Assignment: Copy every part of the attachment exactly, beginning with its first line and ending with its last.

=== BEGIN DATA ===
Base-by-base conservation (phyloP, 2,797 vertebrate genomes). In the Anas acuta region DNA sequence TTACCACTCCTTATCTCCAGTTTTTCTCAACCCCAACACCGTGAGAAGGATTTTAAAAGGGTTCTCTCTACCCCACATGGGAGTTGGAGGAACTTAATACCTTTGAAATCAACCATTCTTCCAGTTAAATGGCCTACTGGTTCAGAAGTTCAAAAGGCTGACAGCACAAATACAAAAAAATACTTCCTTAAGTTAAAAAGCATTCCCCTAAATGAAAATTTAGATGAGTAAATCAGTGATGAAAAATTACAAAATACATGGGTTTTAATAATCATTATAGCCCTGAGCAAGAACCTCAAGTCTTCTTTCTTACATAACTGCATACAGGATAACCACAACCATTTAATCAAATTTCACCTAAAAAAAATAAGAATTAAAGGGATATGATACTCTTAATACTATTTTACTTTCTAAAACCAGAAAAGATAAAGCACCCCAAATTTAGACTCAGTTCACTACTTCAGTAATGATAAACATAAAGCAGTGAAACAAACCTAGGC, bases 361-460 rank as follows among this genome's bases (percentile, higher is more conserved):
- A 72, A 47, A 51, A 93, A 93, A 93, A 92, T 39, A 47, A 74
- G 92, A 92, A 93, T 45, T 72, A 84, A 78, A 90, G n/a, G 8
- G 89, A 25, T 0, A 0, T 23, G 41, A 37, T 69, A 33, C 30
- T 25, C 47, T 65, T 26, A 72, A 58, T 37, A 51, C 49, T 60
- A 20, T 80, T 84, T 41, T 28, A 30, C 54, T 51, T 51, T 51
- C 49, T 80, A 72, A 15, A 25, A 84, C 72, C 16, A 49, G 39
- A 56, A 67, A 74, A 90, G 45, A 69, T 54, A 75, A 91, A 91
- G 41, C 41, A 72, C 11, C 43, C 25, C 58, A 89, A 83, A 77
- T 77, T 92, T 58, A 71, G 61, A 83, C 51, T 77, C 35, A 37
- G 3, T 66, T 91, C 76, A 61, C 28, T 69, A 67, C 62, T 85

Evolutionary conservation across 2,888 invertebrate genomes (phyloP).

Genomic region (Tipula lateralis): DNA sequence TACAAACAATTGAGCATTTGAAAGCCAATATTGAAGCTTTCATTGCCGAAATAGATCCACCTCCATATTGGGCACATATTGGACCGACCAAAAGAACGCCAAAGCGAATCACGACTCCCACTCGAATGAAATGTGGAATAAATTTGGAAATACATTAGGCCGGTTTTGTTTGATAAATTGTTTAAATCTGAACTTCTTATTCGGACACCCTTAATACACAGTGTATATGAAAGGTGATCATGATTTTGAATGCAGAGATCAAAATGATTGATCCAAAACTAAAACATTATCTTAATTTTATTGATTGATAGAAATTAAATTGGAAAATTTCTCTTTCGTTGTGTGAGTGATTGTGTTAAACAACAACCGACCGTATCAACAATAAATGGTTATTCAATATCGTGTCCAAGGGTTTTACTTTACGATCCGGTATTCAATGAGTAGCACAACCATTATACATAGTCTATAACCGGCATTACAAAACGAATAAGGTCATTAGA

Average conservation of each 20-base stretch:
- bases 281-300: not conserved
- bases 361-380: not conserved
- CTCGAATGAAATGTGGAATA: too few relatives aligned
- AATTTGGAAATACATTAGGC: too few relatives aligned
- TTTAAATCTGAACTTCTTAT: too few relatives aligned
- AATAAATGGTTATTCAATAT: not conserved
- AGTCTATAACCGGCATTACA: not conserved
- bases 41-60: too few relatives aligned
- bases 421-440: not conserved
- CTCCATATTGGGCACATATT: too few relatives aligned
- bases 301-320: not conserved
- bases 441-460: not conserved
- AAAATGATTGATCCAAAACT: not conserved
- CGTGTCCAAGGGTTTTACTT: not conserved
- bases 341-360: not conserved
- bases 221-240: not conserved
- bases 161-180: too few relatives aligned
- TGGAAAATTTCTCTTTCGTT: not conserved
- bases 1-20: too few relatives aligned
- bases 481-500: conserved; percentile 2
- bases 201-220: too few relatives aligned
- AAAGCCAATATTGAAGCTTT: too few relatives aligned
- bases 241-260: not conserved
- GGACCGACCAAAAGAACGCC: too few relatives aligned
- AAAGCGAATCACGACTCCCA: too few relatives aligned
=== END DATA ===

Base-by-base conservation (phyloP, 2,797 vertebrate genomes). In the Anas acuta region DNA sequence TTACCACTCCTTATCTCCAGTTTTTCTCAACCCCAACACCGTGAGAAGGATTTTAAAAGGGTTCTCTCTACCCCACATGGGAGTTGGAGGAACTTAATACCTTTGAAATCAACCATTCTTCCAGTTAAATGGCCTACTGGTTCAGAAGTTCAAAAGGCTGACAGCACAAATACAAAAAAATACTTCCTTAAGTTAAAAAGCATTCCCCTAAATGAAAATTTAGATGAGTAAATCAGTGATGAAAAATTACAAAATACATGGGTTTTAATAATCATTATAGCCCTGAGCAAGAACCTCAAGTCTTCTTTCTTACATAACTGCATACAGGATAACCACAACCATTTAATCAAATTTCACCTAAAAAAAATAAGAATTAAAGGGATATGATACTCTTAATACTATTTTACTTTCTAAAACCAGAAAAGATAAAGCACCCCAAATTTAGACTCAGTTCACTACTTCAGTAATGATAAACATAAAGCAGTGAAACAAACCTAGGC, bases 361-460 rank as follows among this genome's bases (percentile, higher is more conserved):
- A 72, A 47, A 51, A 93, A 93, A 93, A 92, T 39, A 47, A 74
- G 92, A 92, A 93, T 45, T 72, A 84, A 78, A 90, G n/a, G 8
- G 89, A 25, T 0, A 0, T 23, G 41, A 37, T 69, A 33, C 30
- T 25, C 47, T 65, T 26, A 72, A 58, T 37, A 51, C 49, T 60
- A 20, T 80, T 84, T 41, T 28, A 30, C 54, T 51, T 51, T 51
- C 49, T 80, A 72, A 15, A 25, A 84, C 72, C 16, A 49, G 39
- A 56, A 67, A 74, A 90, G 45, A 69, T 54, A 75, A 91, A 91
- G 41, C 41, A 72, C 11, C 43, C 25, C 58, A 89, A 83, A 77
- T 77, T 92, T 58, A 71, G 61, A 83, C 51, T 77, C 35, A 37
- G 3, T 66, T 91, C 76, A 61, C 28, T 69, A 67, C 62, T 85

Evolutionary conservation across 2,888 invertebrate genomes (phyloP).

Genomic region (Tipula lateralis): DNA sequence TACAAACAATTGAGCATTTGAAAGCCAATATTGAAGCTTTCATTGCCGAAATAGATCCACCTCCATATTGGGCACATATTGGACCGACCAAAAGAACGCCAAAGCGAATCACGACTCCCACTCGAATGAAATGTGGAATAAATTTGGAAATACATTAGGCCGGTTTTGTTTGATAAATTGTTTAAATCTGAACTTCTTATTCGGACACCCTTAATACACAGTGTATATGAAAGGTGATCATGATTTTGAATGCAGAGATCAAAATGATTGATCCAAAACTAAAACATTATCTTAATTTTATTGATTGATAGAAATTAAATTGGAAAATTTCTCTTTCGTTGTGTGAGTGATTGTGTTAAACAACAACCGACCGTATCAACAATAAATGGTTATTCAATATCGTGTCCAAGGGTTTTACTTTACGATCCGGTATTCAATGAGTAGCACAACCATTATACATAGTCTATAACCGGCATTACAAAACGAATAAGGTCATTAGA

Average conservation of each 20-base stretch:
- bases 281-300: not conserved
- bases 361-380: not conserved
- CTCGAATGAAATGTGGAATA: too few relatives aligned
- AATTTGGAAATACATTAGGC: too few relatives aligned
- TTTAAATCTGAACTTCTTAT: too few relatives aligned
- AATAAATGGTTATTCAATAT: not conserved
- AGTCTATAACCGGCATTACA: not conserved
- bases 41-60: too few relatives aligned
- bases 421-440: not conserved
- CTCCATATTGGGCACATATT: too few relatives aligned
- bases 301-320: not conserved
- bases 441-460: not conserved
- AAAATGATTGATCCAAAACT: not conserved
- CGTGTCCAAGGGTTTTACTT: not conserved
- bases 341-360: not conserved
- bases 221-240: not conserved
- bases 161-180: too few relatives aligned
- TGGAAAATTTCTCTTTCGTT: not conserved
- bases 1-20: too few relatives aligned
- bases 481-500: conserved; percentile 2
- bases 201-220: too few relatives aligned
- AAAGCCAATATTGAAGCTTT: too few relatives aligned
- bases 241-260: not conserved
- GGACCGACCAAAAGAACGCC: too few relatives aligned
- AAAGCGAATCACGACTCCCA: too few relatives aligned